I am a US citizen, and professionally I am an independent software developer contractor. I want to live in Vienna, Austria but still contract with companies from the United States and work remotely with those companies via the Internet. I will apply for my own residency in Austria myself.

Austria has extremely high taxes -- much higher than I am paying now in the United States. I'm trying to determine the best business structure in order to maximize tax efficiency while living in Austria.

I understand that there are other countries such as Malta, Gibraltar, and Lithuania that have low taxes. I also understand that I can start a business in one of these countries and legally leverage their accounting rules to maximize my tax efficiency. For instance, perhaps I could start a business in Malta and pay myself via dividends rather than via a salary.

What are some options as far as navigating the business and tax laws in order to reach my outlined goals and achieve a legal, tax efficient business structure? I will speak with a tax advisor in Austria soon, but for now I just want to get a basic idea of my options. Here is what I have in mind so far:

Possible business structure

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    I'm sure it goes without saying that you will incur a lot of accounting expenses. – quid Jun 16 '17 at 0:41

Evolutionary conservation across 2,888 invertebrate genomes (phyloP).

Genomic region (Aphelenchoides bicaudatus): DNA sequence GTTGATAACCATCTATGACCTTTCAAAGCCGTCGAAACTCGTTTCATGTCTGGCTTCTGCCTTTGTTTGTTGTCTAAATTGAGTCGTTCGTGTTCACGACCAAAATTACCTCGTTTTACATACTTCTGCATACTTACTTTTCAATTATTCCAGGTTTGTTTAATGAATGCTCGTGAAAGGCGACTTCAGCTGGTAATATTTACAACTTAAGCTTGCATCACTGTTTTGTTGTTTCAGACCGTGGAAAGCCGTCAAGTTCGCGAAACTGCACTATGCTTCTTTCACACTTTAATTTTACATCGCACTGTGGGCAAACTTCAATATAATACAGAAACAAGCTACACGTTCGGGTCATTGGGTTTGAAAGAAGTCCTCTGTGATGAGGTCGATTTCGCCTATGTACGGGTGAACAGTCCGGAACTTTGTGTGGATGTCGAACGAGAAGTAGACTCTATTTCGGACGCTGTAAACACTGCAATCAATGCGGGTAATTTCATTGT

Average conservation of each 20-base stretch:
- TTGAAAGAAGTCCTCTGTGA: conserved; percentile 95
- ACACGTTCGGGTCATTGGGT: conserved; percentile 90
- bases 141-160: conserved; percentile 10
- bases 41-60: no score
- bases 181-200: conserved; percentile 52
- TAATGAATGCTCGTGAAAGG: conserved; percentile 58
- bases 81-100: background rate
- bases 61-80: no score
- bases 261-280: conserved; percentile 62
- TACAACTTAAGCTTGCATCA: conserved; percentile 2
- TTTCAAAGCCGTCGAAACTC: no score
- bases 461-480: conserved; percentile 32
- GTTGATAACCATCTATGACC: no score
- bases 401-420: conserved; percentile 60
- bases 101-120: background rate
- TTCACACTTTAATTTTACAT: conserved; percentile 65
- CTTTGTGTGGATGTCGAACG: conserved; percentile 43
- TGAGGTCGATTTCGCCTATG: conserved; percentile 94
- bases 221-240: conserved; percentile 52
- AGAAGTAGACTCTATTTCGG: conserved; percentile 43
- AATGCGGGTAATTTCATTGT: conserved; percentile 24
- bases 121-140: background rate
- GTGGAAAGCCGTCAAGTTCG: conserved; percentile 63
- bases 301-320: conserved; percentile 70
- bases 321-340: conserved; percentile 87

• As long as the expenses plus my taxes do not exceed my current taxes in the US, that doesn't bother me. – Chad Johnson Jun 16 '17 at 1:23
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    I would expect (but IANALOATE) that you would have to consider US/Maltese/Austrian taxes on the respective corporations. I could also foresee problems if you're paying yourself too obviously a too low wage for the work being done. – TripeHound Jun 16 '17 at 10:54
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    As a US citizen, you are taxed on all worldwide income. As a US citizen abroad, you can claim an exclusion of a reasonable amount. So provided your other country taxes and expenses don't go above that figure (at your marginal rate) you should be ahead. However, I suspect that the accounting required to do it the way you suggest might cost more (in time and $) than any benefit. – Peter K. Jun 16 '17 at 12:47

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